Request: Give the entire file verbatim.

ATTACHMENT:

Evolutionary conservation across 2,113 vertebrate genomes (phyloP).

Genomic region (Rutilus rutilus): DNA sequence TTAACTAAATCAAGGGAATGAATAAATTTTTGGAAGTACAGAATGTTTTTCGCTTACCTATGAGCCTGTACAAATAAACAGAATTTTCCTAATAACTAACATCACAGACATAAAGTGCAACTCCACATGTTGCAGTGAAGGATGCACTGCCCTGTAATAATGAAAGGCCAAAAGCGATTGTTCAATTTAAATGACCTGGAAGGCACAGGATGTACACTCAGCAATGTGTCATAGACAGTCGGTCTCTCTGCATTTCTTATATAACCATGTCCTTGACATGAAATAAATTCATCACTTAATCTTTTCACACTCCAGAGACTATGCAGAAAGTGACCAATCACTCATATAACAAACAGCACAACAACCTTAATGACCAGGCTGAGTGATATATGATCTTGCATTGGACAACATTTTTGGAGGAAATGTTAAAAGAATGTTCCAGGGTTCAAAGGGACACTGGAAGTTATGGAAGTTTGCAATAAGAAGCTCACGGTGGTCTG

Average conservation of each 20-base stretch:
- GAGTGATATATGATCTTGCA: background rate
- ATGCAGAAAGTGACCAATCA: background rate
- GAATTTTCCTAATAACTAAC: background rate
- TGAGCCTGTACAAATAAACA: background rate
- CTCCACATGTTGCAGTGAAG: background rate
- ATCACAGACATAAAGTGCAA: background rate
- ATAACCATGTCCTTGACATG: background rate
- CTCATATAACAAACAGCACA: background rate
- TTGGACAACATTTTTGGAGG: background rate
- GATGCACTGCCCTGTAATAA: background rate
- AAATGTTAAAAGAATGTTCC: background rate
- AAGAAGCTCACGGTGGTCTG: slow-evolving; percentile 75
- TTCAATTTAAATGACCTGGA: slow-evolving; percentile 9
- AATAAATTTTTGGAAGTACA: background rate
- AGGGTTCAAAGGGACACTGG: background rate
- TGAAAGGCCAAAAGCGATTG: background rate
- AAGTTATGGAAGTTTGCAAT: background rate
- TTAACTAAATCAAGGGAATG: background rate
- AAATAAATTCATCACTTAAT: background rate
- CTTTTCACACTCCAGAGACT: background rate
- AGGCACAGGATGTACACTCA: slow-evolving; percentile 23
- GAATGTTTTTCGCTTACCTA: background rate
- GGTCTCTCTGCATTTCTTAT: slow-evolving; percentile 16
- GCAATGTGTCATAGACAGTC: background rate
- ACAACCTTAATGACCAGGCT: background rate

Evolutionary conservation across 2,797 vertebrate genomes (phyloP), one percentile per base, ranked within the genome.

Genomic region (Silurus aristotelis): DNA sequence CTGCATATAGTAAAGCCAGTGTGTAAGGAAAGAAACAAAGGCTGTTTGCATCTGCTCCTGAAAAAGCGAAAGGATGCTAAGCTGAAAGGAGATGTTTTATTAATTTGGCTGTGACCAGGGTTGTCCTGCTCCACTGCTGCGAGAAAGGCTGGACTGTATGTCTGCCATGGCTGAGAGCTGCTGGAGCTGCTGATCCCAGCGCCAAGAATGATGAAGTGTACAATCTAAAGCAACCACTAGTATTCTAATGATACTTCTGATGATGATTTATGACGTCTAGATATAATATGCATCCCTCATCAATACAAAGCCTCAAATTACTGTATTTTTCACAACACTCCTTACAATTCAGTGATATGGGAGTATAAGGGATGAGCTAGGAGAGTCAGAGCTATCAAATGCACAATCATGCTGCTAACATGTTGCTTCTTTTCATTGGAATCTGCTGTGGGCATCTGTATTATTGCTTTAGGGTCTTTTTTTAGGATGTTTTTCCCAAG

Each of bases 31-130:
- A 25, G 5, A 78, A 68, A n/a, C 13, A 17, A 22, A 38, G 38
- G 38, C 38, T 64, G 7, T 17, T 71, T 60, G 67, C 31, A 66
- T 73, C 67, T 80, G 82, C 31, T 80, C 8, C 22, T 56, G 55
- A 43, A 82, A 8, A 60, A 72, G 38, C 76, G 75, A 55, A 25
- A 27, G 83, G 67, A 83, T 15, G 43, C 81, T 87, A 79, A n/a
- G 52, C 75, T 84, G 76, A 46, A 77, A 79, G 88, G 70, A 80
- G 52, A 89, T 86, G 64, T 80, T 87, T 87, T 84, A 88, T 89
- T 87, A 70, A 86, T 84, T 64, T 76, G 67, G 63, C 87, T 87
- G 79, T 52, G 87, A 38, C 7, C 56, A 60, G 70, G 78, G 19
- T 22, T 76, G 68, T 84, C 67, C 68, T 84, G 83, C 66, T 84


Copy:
Evolutionary conservation across 2,113 vertebrate genomes (phyloP).

Genomic region (Rutilus rutilus): DNA sequence TTAACTAAATCAAGGGAATGAATAAATTTTTGGAAGTACAGAATGTTTTTCGCTTACCTATGAGCCTGTACAAATAAACAGAATTTTCCTAATAACTAACATCACAGACATAAAGTGCAACTCCACATGTTGCAGTGAAGGATGCACTGCCCTGTAATAATGAAAGGCCAAAAGCGATTGTTCAATTTAAATGACCTGGAAGGCACAGGATGTACACTCAGCAATGTGTCATAGACAGTCGGTCTCTCTGCATTTCTTATATAACCATGTCCTTGACATGAAATAAATTCATCACTTAATCTTTTCACACTCCAGAGACTATGCAGAAAGTGACCAATCACTCATATAACAAACAGCACAACAACCTTAATGACCAGGCTGAGTGATATATGATCTTGCATTGGACAACATTTTTGGAGGAAATGTTAAAAGAATGTTCCAGGGTTCAAAGGGACACTGGAAGTTATGGAAGTTTGCAATAAGAAGCTCACGGTGGTCTG

Average conservation of each 20-base stretch:
- GAGTGATATATGATCTTGCA: background rate
- ATGCAGAAAGTGACCAATCA: background rate
- GAATTTTCCTAATAACTAAC: background rate
- TGAGCCTGTACAAATAAACA: background rate
- CTCCACATGTTGCAGTGAAG: background rate
- ATCACAGACATAAAGTGCAA: background rate
- ATAACCATGTCCTTGACATG: background rate
- CTCATATAACAAACAGCACA: background rate
- TTGGACAACATTTTTGGAGG: background rate
- GATGCACTGCCCTGTAATAA: background rate
- AAATGTTAAAAGAATGTTCC: background rate
- AAGAAGCTCACGGTGGTCTG: slow-evolving; percentile 75
- TTCAATTTAAATGACCTGGA: slow-evolving; percentile 9
- AATAAATTTTTGGAAGTACA: background rate
- AGGGTTCAAAGGGACACTGG: background rate
- TGAAAGGCCAAAAGCGATTG: background rate
- AAGTTATGGAAGTTTGCAAT: background rate
- TTAACTAAATCAAGGGAATG: background rate
- AAATAAATTCATCACTTAAT: background rate
- CTTTTCACACTCCAGAGACT: background rate
- AGGCACAGGATGTACACTCA: slow-evolving; percentile 23
- GAATGTTTTTCGCTTACCTA: background rate
- GGTCTCTCTGCATTTCTTAT: slow-evolving; percentile 16
- GCAATGTGTCATAGACAGTC: background rate
- ACAACCTTAATGACCAGGCT: background rate

Evolutionary conservation across 2,797 vertebrate genomes (phyloP), one percentile per base, ranked within the genome.

Genomic region (Silurus aristotelis): DNA sequence CTGCATATAGTAAAGCCAGTGTGTAAGGAAAGAAACAAAGGCTGTTTGCATCTGCTCCTGAAAAAGCGAAAGGATGCTAAGCTGAAAGGAGATGTTTTATTAATTTGGCTGTGACCAGGGTTGTCCTGCTCCACTGCTGCGAGAAAGGCTGGACTGTATGTCTGCCATGGCTGAGAGCTGCTGGAGCTGCTGATCCCAGCGCCAAGAATGATGAAGTGTACAATCTAAAGCAACCACTAGTATTCTAATGATACTTCTGATGATGATTTATGACGTCTAGATATAATATGCATCCCTCATCAATACAAAGCCTCAAATTACTGTATTTTTCACAACACTCCTTACAATTCAGTGATATGGGAGTATAAGGGATGAGCTAGGAGAGTCAGAGCTATCAAATGCACAATCATGCTGCTAACATGTTGCTTCTTTTCATTGGAATCTGCTGTGGGCATCTGTATTATTGCTTTAGGGTCTTTTTTTAGGATGTTTTTCCCAAG

Each of bases 31-130:
- A 25, G 5, A 78, A 68, A n/a, C 13, A 17, A 22, A 38, G 38
- G 38, C 38, T 64, G 7, T 17, T 71, T 60, G 67, C 31, A 66
- T 73, C 67, T 80, G 82, C 31, T 80, C 8, C 22, T 56, G 55
- A 43, A 82, A 8, A 60, A 72, G 38, C 76, G 75, A 55, A 25
- A 27, G 83, G 67, A 83, T 15, G 43, C 81, T 87, A 79, A n/a
- G 52, C 75, T 84, G 76, A 46, A 77, A 79, G 88, G 70, A 80
- G 52, A 89, T 86, G 64, T 80, T 87, T 87, T 84, A 88, T 89
- T 87, A 70, A 86, T 84, T 64, T 76, G 67, G 63, C 87, T 87
- G 79, T 52, G 87, A 38, C 7, C 56, A 60, G 70, G 78, G 19
- T 22, T 76, G 68, T 84, C 67, C 68, T 84, G 83, C 66, T 84